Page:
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The growth of cloud computing has accelerated rapidly in the past few years, becoming a serious consideration for businesses great and small. However, with IT departments increasingly dabbling in the cloud rather than on-premises infrastructures, it’s now necessary for companies to ensure they are spending enough to remain fully optimised.
But what does cloud optimisation really mean? We’ve made a list of four key ways you can ensure your cloud is as secure and efficient as it can be without stretching your budget.
It can cost a huge amount of money to have a secure and efficient cloud environment in place, so it’s important to ensure you’re not wasting any of your space. Firstly, try to work out when your cloud is used and implement auto-scaling so that it is designed for your workload rather than running when it’s not needed. Worried about random spikes in activity? Include some over-provisioning to keep your capacity at the right level.
Of course, another easy way of reducing storage use and so reducing your costs is to clean up your old storage data. Deleting volumes that are no longer attached to anything can save you space and money.
Your application’s architecture should be used to guide your efforts in cloud optimisation, determining how it scales. For example, if your application is stateful rather than stateless, you will use different optimisation techniques to achieve cost-efficiency.
Stateful applications (known as vertically scalable) may require over-provisioning capacity to compensate for the amount of additional capacity that could be needed short term. However, stateless applications (known as horizontally scalable) can be easily auto-scaled so they can compensate for errors in right-sizing.
While your IT department may wish it were the only one with access to your cloud databases, it’s unlikely that’s the case. This means that employees across your business could be subscribing to services without anyone’s knowledge, resulting in unnecessary and unchecked spending.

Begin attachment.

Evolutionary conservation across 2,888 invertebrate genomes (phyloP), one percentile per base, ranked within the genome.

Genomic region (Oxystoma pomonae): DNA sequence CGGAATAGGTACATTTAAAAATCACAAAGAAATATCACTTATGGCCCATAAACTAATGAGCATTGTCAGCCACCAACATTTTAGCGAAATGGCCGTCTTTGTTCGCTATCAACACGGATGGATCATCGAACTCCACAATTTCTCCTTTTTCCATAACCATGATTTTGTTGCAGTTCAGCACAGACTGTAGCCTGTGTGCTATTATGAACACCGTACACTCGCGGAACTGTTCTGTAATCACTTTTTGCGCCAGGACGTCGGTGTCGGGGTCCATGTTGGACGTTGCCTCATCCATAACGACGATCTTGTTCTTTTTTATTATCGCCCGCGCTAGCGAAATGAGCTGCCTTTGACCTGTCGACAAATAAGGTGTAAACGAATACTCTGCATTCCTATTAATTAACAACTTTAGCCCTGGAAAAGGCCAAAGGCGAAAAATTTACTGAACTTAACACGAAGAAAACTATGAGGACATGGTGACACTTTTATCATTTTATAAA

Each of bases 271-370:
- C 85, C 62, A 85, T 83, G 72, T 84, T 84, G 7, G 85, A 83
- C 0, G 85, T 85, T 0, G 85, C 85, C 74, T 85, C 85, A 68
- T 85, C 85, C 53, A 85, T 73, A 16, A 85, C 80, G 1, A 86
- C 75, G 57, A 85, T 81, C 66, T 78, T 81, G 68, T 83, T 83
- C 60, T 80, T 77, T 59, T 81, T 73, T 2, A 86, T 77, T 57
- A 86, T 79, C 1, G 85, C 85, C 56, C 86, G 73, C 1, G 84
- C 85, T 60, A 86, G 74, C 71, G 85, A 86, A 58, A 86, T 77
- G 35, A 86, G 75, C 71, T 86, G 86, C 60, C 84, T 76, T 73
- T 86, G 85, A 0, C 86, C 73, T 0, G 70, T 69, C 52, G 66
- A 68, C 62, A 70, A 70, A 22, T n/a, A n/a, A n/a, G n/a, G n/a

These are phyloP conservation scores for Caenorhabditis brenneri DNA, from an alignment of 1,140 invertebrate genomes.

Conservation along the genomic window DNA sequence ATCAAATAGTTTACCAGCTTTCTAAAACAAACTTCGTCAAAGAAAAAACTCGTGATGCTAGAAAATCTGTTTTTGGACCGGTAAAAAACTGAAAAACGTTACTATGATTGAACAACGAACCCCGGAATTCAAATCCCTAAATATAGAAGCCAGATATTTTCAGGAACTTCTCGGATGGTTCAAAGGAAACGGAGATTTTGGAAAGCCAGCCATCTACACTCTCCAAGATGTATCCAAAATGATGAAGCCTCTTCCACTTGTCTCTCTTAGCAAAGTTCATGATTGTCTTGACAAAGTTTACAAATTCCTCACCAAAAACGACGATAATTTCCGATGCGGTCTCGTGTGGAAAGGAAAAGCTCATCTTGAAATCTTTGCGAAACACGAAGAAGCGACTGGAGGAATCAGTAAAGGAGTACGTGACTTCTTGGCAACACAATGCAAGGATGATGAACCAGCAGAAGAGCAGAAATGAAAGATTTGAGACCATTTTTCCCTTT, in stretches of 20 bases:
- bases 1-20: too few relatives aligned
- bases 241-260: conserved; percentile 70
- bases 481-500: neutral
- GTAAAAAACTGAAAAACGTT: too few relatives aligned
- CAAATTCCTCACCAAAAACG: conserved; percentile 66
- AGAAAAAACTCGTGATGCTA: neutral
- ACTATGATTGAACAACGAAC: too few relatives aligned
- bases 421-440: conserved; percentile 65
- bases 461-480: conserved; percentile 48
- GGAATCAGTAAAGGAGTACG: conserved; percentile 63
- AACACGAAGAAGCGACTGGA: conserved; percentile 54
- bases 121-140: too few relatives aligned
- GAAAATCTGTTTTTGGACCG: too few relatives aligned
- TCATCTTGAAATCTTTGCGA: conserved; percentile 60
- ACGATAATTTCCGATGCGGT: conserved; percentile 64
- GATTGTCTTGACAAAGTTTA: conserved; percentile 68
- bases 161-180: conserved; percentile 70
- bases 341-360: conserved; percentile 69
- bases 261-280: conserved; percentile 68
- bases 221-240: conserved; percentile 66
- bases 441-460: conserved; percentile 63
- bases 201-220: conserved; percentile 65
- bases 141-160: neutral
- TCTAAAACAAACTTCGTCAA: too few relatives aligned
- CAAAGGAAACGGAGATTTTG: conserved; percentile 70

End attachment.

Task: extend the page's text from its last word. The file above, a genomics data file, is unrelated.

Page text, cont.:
It’s also possible that subscriptions and provisioned cloud services could be used for a short time but then abandoned, resulting in spending on space and applications that are not actually being used at all. Consider using management and governance tools to provide your IT department with visibility across your company, so cloud resources can be used wisely.
Just like with any other subscription, it can be easy to settle with a particular company or service and then avoid having to make changes. However, the complexity of cloud service offerings makes it difficult to understand the true costs of your cloud infrastructure, particularly when cloud companies continually update their prices based on usage dimensions.
This means that a service that may have seems reasonable at the start could now actually be overpriced for your needs. As a result, it’s up to IT departments to remain diligent and ensure that their plans and service tiers are still right for the business.
Ultimately, the best way to ensure your cloud service is not eating up too much of your budget is to understand what you need, keep on top of your cloud management (including investigating shadow IT elsewhere in your business) and regularly ensure your chosen service is still the right one for you.